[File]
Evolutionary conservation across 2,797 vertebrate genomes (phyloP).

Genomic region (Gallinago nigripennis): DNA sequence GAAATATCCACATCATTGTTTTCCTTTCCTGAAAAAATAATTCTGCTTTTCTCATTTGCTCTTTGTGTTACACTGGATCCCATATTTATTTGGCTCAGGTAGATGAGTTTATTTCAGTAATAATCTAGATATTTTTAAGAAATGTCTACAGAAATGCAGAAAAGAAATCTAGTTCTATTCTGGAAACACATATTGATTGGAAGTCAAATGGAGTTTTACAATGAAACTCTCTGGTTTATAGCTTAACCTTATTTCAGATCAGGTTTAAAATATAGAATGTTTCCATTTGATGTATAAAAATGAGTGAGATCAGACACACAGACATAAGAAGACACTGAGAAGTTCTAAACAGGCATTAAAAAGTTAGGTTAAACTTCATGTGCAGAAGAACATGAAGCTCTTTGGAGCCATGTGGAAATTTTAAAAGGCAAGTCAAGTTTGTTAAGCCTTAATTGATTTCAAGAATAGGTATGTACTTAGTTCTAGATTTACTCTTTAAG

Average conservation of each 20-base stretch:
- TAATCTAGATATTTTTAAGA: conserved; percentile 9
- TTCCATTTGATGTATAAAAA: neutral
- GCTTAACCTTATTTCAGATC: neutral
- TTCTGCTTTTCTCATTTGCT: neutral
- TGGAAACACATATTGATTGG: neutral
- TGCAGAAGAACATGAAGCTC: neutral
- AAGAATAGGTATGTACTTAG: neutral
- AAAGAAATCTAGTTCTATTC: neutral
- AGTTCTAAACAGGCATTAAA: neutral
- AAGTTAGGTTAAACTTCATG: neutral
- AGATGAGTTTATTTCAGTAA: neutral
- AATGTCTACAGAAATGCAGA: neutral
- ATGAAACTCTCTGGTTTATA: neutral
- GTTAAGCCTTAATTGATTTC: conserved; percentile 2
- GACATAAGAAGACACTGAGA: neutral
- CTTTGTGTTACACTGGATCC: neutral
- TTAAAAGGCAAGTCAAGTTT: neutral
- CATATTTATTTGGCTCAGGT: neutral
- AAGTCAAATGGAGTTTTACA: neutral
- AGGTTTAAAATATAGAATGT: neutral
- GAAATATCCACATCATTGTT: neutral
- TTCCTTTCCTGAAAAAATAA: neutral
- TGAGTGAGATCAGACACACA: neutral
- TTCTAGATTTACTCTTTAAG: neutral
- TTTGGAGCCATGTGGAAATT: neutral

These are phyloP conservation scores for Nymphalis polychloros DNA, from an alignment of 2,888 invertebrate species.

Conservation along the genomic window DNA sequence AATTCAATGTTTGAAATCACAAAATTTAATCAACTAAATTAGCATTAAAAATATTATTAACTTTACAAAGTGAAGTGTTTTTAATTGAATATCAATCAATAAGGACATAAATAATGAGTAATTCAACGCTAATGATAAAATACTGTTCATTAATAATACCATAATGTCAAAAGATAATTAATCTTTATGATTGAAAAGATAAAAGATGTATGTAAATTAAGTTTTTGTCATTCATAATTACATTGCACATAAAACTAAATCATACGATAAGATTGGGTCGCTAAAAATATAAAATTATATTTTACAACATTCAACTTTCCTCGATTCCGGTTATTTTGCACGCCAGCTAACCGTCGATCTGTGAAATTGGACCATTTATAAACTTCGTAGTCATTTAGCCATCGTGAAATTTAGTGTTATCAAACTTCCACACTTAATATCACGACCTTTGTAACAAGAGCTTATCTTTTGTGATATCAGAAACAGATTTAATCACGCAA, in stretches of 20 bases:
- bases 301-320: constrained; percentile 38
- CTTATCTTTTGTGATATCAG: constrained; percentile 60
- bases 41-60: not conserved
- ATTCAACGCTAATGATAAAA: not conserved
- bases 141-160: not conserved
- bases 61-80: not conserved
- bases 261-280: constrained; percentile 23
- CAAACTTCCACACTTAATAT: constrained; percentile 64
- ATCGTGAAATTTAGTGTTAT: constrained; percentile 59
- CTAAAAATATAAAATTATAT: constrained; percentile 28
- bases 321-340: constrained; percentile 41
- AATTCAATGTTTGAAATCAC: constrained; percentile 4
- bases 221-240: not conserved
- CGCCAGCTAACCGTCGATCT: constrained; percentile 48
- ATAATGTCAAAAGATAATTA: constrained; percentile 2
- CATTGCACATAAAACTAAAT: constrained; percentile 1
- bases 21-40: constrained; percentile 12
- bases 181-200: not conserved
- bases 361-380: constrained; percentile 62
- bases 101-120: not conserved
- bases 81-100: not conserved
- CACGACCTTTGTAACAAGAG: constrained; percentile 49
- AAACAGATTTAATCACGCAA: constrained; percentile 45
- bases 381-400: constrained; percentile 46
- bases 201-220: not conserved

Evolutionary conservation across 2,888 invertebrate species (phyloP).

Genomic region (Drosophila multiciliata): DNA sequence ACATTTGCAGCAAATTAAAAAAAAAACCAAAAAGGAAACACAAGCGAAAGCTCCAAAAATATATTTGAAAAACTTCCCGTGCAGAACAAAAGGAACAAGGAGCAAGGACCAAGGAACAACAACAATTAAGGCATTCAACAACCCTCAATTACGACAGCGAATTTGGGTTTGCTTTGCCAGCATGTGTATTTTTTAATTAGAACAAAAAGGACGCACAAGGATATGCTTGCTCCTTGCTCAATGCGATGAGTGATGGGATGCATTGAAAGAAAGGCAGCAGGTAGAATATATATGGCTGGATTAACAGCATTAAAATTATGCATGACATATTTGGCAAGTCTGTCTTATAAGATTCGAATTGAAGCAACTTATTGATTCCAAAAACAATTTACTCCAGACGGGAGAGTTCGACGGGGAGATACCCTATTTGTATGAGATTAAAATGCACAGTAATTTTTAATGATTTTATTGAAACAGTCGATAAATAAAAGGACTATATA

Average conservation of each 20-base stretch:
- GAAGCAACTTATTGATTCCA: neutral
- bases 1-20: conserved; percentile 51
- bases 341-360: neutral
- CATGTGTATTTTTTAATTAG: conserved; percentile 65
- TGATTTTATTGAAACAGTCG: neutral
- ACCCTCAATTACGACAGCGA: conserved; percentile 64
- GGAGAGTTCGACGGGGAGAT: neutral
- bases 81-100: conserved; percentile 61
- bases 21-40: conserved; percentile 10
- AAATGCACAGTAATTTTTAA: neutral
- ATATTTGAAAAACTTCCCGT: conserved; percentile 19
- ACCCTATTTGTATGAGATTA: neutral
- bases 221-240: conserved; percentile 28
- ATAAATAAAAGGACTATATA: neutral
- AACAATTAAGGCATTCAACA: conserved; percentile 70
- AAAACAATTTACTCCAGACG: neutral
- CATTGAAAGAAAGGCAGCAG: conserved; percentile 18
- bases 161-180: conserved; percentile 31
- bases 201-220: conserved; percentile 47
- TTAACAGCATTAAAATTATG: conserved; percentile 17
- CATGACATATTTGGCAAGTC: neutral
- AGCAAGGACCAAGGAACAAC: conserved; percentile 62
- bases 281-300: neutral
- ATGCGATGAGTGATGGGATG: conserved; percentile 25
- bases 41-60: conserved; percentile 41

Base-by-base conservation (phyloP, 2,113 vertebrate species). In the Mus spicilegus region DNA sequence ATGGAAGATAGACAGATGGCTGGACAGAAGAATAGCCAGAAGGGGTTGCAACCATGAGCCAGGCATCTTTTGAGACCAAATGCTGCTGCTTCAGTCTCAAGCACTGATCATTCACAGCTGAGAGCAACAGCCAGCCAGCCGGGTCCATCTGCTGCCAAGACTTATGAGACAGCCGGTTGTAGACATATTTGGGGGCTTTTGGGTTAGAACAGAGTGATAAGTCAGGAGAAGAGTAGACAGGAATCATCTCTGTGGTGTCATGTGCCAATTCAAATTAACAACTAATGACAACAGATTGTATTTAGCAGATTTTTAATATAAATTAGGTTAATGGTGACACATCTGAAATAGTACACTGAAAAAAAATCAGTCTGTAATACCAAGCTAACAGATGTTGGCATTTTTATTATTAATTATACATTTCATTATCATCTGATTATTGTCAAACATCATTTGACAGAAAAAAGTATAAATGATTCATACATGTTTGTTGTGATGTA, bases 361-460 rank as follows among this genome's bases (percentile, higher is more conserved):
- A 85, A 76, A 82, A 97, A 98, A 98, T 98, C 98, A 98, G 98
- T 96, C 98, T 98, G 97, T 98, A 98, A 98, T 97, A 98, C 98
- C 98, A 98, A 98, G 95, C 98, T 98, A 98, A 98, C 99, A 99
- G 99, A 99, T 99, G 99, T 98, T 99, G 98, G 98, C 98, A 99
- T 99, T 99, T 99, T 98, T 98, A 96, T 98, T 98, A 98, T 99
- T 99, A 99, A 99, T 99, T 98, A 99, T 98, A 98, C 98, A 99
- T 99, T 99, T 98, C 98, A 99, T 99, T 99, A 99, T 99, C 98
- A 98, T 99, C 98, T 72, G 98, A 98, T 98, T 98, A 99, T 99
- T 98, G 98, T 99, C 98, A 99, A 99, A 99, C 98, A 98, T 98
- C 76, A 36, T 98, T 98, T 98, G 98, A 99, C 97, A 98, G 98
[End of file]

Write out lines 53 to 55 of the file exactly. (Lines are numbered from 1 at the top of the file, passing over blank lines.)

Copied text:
- AAACAGATTTAATCACGCAA: constrained; percentile 45
- bases 381-400: constrained; percentile 46
- bases 201-220: not conserved